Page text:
Last summer, 17 Black Lives Matter protestors were arrested during a peaceful demonstration in Portland, Maine. The action came in the wake of two high-profile police shootings that left two black men, Philando Castile and Alton Sterling, dead.
Civil rights advocates characterized those shootings as evidence of discriminatory policing. But the arrests of the protestors in Portland — and the criminal proceedings that have followed — also raise questions about racial and religious discrimination in the criminal justice system.
A tweet thread posted Wednesday laid out troubling details about the ongoing case.
Around 10:00 p.m. on July 15, 2016, Portland police moved in on protestors gathered at an intersection, arresting 17 people who had reportedly "formed a circle" and led chants for three hours. Police Chief Michael Sauschuck described the arrestees as "ringleaders" who wanted to be detained, The Forecaster reported.
Thomas Hallett, a defense attorney representing one of the protestors, told ATTN: that Portland police began arresting black protestors first — and it was only after white protestors accused them of racial discrimination that officers started arresting white protestors as well.
Officials at the Cumberland County Jail held two black Muslim women in isolated cells overnight after they refused to remove their hijabs for mug shots, Hallett said.
The jail came under fire in August after it released photos of two other black Muslim women without their hijabs. Department policy requires Muslims wearing head scarves to take two mugshots — one with the covering and one without — but it also stipulates that photos of Muslims without their head scarves will not be released.
Activists called the decision to release the photos "a form of public shaming" and "a violation of their First Amendment religious rights." Cumberland County Sheriff Kevin Joyce apologized for releasing the photos in September 2016, The Portland Press Herald reported.
Courthouse records show that the five black protestors received more charges than the dozen white protestors who were arrested.
“[A]ll of the black people received either three or four charges, 11 of the 12 white or non-black people received two charges, and only one white individual faced three charges," Alternet reported. "The women whose mugshots were wrongfully released are black and are among those hit with a greater number of charges."
On Jan. 26, the 17 protestors reached a tentative deal with the district attorney's office, under which they would plead guilty to violating a city ordinance on disorderly conduct, pay a $200 fine and $140 toward a victims fund, and agree to meet local law enforcement and talk about the protest as part of a "restorative justice program," according to The Portland Press Herald. In turn, the court would dismiss the charges after six months.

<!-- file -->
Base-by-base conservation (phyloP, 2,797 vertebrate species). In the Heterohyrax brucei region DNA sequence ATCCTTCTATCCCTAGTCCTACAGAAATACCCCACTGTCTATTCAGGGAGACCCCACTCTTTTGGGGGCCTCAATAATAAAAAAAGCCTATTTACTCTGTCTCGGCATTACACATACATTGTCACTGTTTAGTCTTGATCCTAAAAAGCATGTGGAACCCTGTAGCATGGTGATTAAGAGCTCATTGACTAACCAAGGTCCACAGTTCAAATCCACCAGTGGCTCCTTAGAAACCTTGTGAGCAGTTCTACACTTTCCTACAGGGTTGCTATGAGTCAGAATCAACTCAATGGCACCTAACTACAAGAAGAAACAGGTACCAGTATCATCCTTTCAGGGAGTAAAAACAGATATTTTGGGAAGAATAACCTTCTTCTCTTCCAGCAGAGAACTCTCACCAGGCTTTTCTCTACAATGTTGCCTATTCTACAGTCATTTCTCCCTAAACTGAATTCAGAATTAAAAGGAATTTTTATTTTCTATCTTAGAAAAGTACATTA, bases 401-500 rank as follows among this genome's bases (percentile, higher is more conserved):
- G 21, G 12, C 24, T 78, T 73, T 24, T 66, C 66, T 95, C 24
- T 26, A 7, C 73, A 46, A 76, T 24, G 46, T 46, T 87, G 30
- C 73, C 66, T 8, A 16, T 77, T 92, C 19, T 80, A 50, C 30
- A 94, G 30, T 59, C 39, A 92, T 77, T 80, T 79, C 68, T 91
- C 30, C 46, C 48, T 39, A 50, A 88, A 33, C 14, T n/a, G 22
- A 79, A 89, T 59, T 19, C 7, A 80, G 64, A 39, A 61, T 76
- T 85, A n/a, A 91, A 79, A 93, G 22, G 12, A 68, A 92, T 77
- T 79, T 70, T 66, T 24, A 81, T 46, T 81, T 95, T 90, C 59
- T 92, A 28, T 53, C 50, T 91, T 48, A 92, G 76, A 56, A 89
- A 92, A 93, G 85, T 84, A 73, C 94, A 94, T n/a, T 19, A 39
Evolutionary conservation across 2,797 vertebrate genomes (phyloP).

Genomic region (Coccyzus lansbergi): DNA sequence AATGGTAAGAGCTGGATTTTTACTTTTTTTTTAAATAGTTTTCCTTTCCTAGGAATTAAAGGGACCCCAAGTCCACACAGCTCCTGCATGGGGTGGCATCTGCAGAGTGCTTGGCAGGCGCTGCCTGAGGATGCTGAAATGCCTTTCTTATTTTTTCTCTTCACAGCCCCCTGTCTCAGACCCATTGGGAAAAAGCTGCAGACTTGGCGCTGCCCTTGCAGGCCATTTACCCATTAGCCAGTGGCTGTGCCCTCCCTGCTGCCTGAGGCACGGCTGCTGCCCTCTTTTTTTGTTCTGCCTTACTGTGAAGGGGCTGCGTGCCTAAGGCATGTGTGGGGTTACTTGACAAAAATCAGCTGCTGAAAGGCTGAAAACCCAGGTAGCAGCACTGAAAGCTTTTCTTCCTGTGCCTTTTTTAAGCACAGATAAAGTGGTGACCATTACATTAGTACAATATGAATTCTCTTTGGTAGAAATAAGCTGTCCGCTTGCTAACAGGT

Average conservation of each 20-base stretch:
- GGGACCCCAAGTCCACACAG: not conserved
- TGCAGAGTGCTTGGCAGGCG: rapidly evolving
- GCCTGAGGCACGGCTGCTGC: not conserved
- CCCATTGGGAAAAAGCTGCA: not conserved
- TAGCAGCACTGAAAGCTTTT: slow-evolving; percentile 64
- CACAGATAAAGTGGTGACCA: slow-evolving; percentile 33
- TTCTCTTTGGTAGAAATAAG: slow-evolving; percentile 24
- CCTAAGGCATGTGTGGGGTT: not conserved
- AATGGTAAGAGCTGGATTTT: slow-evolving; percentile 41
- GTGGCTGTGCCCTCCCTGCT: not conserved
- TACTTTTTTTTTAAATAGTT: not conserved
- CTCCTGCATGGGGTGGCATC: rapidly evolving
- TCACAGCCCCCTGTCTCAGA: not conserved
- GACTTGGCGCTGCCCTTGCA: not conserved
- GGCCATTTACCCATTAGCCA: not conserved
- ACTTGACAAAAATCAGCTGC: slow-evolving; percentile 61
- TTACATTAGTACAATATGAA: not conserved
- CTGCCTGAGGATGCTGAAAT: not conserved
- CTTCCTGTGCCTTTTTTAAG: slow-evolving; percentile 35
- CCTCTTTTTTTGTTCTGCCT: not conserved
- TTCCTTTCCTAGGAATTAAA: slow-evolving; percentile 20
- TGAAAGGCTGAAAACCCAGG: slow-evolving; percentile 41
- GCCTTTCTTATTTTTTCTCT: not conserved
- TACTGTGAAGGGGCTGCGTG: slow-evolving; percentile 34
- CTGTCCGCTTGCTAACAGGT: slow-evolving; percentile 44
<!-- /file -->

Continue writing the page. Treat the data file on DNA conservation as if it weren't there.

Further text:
Restorative justice is "a movement to offer an alternative to retributive justice and its emphasis on punishment and separating offenders from society" that involves "giving voice to victims, having offenders accept accountability, and giving communities affected by crimes ways to heal."
Then, at a restorative justice hearing on Monday, the case took a surprising turn.
Justice Paul Fritzsche, who was presiding over the meeting, took issue with Hallett's cross-examination of Deputy District Attorney Jennifer Ackerman and got in a verbal argument with him. Hallett was questioning Ackerman over her alleged attempt to confer with protestors without formally notifying the defendants' attorneys — a breach of judicial protocol as far as he was concerned.
But the line of questioning apparently upset Fritzsche, who said Hallett was "being such a difficult attorney" during the hearing. The courtroom drama seemed inappropriate, and so the attorney asked Fritzsche to recuse himself. The judge did just that, which the case up in the air. A hearing is currently being scheduled to determine how to proceed, and that could involve anything from a new criminal trail to a dismissal of the charges.
"As far as we are concerned, today is a testament to our resilience and furthers our resolve to continue to fight for black lives, make sure our voices are heard and normalize participation in direct action in response to state sanctioned violence and white supremacy," the Portland Racial Justice Congess, a civil rights group that organized the 2016 protest, said in a press release Monday. "Today and everyday we affirm that black lives matter."
"Racism is a strong term to me," Hallett said when asked whether he felt discrimination played a role in this case. But he noted that Maine was the "whitest state in the United States" and said he doesn't believe "people here can possibly understand the black experience."